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Paloma

Members
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    1,868
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About Paloma

  • Rank
    Member

Personality

  • MBTI
    eNtP
  • Enneagram
    7w8
  • Global 5/SLOAN
    SCUEI- Calm

Converted

  • Biography
    Where is the thrill of joy without the memory of sadness?
  • Location
    USA
  • Occupation
    Higher Education
  • Interests
    Music, martial arts, brewing, wasting time.
  • Gender
    Female

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  1. My class valedictorian works in middle management at a large theater (music and plays, not movies) in the nearest major city to the town in which we went to high school. My friend who was consistently truant all through high school is much more impactful. She thinks outside the box and isn't afraid to break rules that she thinks aren't useful. That took her farther than chasing A's. My high school was pretty awful, though, so good grades didn't mean that much. Of the people I'd consider successful in my class, there is a pretty huge mix of GPAs. Grades aren't necessarily a good measure of future success because the skills needed to get good grades don't always translate to the real world. This is part of the issue with this type of education- it doesn't test skills or abilities that directly translate to real world success, and I'm not sure we could ever design a curriculum and testing style broad enough to achieve that measure reliably.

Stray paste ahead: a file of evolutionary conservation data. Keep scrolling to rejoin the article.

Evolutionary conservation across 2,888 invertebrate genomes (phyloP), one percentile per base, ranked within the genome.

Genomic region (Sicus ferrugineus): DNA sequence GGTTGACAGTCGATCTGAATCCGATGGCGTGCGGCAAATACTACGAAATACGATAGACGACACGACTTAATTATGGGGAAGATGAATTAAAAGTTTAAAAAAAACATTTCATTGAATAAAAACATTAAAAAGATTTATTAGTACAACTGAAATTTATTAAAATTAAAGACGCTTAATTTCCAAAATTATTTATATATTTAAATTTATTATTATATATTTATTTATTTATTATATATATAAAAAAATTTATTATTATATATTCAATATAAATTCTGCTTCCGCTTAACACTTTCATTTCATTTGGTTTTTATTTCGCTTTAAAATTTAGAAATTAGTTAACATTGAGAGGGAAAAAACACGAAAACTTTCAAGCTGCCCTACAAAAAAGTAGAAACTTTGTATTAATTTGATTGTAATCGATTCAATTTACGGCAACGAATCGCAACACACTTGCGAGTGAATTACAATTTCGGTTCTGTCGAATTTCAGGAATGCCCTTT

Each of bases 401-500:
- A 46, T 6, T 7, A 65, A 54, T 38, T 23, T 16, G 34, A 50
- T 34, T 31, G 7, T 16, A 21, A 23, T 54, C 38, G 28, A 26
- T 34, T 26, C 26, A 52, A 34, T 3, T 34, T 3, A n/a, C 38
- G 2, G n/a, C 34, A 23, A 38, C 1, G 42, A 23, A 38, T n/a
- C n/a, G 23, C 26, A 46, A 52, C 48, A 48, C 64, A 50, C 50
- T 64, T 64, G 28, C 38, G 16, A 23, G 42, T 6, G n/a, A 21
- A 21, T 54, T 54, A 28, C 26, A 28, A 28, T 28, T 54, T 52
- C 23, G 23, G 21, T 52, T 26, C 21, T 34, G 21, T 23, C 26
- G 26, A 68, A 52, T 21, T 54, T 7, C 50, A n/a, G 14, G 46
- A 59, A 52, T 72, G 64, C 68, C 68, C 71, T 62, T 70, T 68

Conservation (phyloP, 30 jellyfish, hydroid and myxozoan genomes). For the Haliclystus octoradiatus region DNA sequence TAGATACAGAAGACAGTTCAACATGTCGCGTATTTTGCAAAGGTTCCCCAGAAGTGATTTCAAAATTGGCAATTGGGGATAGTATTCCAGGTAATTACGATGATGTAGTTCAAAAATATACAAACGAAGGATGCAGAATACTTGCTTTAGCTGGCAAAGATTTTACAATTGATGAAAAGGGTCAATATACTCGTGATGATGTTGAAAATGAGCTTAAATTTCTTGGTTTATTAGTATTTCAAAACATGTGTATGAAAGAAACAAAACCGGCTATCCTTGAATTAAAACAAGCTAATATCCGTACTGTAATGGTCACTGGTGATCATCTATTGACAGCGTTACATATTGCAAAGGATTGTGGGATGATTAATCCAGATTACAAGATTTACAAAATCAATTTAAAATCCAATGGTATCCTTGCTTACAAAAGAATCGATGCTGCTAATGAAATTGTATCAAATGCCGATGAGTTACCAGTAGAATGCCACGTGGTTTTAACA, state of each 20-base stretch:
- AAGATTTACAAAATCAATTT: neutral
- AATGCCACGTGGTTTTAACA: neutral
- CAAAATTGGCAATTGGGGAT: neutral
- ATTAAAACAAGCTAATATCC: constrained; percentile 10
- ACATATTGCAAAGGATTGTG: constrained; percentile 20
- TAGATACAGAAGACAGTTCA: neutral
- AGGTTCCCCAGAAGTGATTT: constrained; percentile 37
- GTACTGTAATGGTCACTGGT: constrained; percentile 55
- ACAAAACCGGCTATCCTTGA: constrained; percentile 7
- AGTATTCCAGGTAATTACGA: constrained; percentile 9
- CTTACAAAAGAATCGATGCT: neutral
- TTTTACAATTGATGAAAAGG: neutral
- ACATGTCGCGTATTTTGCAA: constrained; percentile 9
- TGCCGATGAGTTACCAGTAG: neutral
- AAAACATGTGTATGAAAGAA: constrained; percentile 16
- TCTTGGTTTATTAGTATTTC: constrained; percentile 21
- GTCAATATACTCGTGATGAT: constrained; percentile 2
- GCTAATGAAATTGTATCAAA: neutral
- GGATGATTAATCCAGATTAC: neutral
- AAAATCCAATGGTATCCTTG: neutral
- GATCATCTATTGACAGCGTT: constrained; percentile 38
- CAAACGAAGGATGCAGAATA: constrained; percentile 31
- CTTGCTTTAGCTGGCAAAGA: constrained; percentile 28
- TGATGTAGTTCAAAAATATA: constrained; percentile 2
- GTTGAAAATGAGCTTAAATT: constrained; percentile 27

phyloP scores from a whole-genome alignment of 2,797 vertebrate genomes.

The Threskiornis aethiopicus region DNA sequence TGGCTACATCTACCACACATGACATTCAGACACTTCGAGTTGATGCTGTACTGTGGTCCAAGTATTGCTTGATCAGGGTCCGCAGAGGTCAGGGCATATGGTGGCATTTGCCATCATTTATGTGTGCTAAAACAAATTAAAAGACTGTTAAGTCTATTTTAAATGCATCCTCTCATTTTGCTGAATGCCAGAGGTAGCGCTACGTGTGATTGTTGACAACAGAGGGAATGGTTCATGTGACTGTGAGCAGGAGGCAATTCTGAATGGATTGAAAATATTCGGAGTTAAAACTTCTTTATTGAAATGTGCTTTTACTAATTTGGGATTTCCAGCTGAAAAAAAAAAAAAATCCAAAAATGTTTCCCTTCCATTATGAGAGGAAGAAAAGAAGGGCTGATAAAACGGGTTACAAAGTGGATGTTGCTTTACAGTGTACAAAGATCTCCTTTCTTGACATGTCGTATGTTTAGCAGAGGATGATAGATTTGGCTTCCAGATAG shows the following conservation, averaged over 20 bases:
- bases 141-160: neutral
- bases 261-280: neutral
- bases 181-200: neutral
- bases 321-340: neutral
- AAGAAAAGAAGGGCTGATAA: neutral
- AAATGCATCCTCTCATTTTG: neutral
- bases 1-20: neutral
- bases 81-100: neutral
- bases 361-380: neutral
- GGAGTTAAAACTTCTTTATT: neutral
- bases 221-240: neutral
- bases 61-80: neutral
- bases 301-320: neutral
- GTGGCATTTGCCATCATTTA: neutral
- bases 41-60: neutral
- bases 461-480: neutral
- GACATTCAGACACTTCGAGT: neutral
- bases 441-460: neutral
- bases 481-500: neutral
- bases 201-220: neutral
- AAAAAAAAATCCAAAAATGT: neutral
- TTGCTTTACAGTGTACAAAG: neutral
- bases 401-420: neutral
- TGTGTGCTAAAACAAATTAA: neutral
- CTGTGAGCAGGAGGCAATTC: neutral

2. The thought of it makes me wanna gag, honestly. (lifting this meme from FB)
  3. A couple thoughts. First, it is an easy, benign stereotype. Along the same lines as the idea that white people can't dance. Second, like most stereotypes, there is probably some truth to it. My grandparents are these sorts of people. There might be a connection between food flavorings, their need to grow or hunt for their food, and being poor, 1st generation German-Americans in the rural Midwest. When all your food comes directly from the earth, you often focus solely on what you need and flavoring is really not considered. My grandpa used to eat a slice of bread dipped in bacon grease as his lunch at school. They were just trying to survive. Unless it was salt used for curing, who has time or money to buy or grow spices when they aren't necessary for survival? Additionally, as immigrants, you typically only know how to cook what was cooked in your home country. European countries aren't really known for the production of flavorful herbs and spices. These people taught their kids how to cook. Before the advent of the Internet, recipes were traded between neighbors who most likely came from the same ethnic background. Once kids started moving out of these small Midwest farming towns to cities with more diversity and with more income at their disposal, you start seeing white people with more sense about different flavors. However, I suspect nostalgia and fear of change might be stunting this for some families.
  4. Nope. Made to about 15k on Warrior's video. I'm 25. *sigh* Too much rock and roll.
  5. Maybe. I think a lot of people are particularly upset about this attack because of the overarching context-- young girls having (potentially) their first concert experience. Obviously, there were others there but the news continues to push this particular narrative. When someone targets innocent children having fun, it seems to almost universally invoke a greater amount of anger and sadness. I also wonder how the current political climate might be affecting people's reactions to this as well. What is it that you uncovered in your research that first triggered these feelings? If you can locate that, you might be able to triangulate the why you feel differently this time.